to do likewise.
Some of theje men are really holj
their hearts given wholly to introspec
tion and meditation on Divine subjects,
and some of them are merely idle
vagrants, who take this pose or relig
ious devotee to avoid work.
A Vain Pursuit.
In our country the climate necessi
tates more clothing than the one bit uf
cloth wrapped from breast to knees,
which constitutes the costume of many
of these holy men, and our peoplo are
less inclined to believe in the sincerit
of the traveling priest, and correspond
ingly less generous in their impulses to
ward supporting such men. Therefore,
the teacher who comes among us muse
be paid a salary or allow some of his
friends to pay his bills, which amounts
to the same thing. So even in our re
ligions must money be considered.
Yet while this is true, nothing is
more vain than the pursuit of happi
ness through the possession of great
More and more am I Impressed with
the small part which wealth plajs in
human happiness. Some of the most
unhappy people I have ever encountered
were dowered with every earthly boon.
The object of life is the development
of the best inryou.
Once you realize this, happiness will
be possible to you. The very realiza
tion brings it nearer.
Until you do realize, believe and know
It to be true, nothing can give you hap
piness. You will seek, and seek vainly,
for lasting pleasure. As fast as you at
tain some desired object, its value will
depart; as soon as a joy Is seized, it will
perish. But once you understand that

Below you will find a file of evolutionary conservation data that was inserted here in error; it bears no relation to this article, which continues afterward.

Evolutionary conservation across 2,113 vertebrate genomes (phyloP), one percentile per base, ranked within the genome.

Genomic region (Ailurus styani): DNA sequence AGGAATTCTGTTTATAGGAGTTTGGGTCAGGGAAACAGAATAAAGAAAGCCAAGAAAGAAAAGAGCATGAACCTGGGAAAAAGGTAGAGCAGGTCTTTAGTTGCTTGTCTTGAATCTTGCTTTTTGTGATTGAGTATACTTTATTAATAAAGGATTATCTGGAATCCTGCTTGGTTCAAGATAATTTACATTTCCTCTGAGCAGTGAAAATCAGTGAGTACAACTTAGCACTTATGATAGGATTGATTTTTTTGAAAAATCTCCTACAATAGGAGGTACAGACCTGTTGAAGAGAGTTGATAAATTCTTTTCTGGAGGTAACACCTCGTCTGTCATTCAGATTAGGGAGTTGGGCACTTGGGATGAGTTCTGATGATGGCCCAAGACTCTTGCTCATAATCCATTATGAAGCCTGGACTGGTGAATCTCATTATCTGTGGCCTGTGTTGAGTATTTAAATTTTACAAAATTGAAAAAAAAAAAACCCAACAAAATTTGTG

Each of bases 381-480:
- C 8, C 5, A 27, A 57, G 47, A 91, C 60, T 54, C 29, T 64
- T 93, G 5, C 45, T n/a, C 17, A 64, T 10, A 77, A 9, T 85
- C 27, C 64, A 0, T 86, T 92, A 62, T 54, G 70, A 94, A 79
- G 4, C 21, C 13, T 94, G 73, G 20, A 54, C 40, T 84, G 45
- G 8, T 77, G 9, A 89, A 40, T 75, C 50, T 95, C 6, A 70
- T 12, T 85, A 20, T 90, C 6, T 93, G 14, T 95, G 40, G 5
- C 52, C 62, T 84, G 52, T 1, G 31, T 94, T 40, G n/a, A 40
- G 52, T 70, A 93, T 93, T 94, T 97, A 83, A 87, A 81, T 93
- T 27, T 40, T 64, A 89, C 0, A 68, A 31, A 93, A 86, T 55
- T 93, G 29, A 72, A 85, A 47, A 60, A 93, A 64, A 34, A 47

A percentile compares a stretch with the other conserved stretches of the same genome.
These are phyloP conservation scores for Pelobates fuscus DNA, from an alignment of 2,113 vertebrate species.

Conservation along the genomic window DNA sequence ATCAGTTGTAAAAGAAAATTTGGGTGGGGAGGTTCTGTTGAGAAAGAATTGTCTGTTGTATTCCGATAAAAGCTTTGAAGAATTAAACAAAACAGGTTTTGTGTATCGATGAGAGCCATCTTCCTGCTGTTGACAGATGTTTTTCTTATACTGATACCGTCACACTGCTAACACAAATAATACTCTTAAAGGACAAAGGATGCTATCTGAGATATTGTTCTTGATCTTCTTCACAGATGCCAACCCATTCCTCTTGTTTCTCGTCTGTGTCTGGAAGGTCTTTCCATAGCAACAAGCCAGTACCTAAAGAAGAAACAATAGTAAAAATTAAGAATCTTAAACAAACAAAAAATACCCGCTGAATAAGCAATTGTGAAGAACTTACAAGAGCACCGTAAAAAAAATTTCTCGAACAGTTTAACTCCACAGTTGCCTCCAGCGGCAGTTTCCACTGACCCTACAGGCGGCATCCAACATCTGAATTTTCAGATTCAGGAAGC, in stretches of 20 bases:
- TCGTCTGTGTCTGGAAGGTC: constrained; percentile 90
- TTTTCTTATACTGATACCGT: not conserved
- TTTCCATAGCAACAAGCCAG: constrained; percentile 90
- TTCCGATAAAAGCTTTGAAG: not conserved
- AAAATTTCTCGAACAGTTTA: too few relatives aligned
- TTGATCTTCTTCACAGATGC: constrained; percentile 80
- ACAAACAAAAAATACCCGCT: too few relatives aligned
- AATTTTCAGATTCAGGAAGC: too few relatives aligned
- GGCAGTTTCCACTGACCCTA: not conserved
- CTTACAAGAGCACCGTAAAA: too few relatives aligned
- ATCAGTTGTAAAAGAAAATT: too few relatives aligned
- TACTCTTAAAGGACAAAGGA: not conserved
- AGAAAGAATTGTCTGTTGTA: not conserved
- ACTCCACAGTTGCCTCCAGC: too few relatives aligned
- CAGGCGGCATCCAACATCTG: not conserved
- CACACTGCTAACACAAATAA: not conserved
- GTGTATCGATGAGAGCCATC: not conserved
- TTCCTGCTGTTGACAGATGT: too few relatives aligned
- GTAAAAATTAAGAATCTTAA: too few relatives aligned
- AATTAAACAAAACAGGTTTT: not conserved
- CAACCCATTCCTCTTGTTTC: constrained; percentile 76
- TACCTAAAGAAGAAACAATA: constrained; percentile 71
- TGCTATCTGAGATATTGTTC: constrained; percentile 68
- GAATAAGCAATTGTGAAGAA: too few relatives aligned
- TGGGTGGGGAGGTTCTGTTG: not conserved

life is given you as a season for eeii
development, the great searchlight of
the soul will fall on the way to
happiness, and you will know that you
are on the road.
It is useless to say that in order to
develop your best self you must have
money and a change of environment.
Mastery of Circumstances.
Every great soul makes its environ
ment serve Its purpose of development
And once a man does this he begins the
mastery of fcircumstance. He begins to
create his own environment; he begins
to understand what the word "Happi
ness" means. He knows It is Indepen
dent of money, place, or position; it is
I have met such souls among the
world's toilers more frequently than
among the Idle rich. Yes. I have, too,
encountered the enlightened and illu
minated being in halls of fashion; but
w ealth, or fashion, or poverty, or labor,
can only serve the purpose, and cannot
hinder or harm the soul that finds the
true meaning of life. Its purpose and
Advice To the Lovelorn
By Beatrice Fairfax.
A TRAVESTY ON LOVE.
My Dear Miss Fairfax:
I am a young girl 15 years old and
In love with a. young man 21, but thre
Is another boy who I have led to be-
. -r 1... y.m ... 4hf. hm, haa nnTir
I iieve 1 iuc iiii ...? ,v,j "
. found out about the young man 21 and
ne aeciaes ne sws " "'
thing very desperate If 1 do not at once
break up with the other young man. I
cannot do that, for I love him dearly.
Can you advise me what to do to keep
this boy from doing something rash.
With many thanks, yours truly,
Let him alone. He will do nothing
- .-. .,j 1. ...n... -wl tfan
i rasn. xie vuum e wc w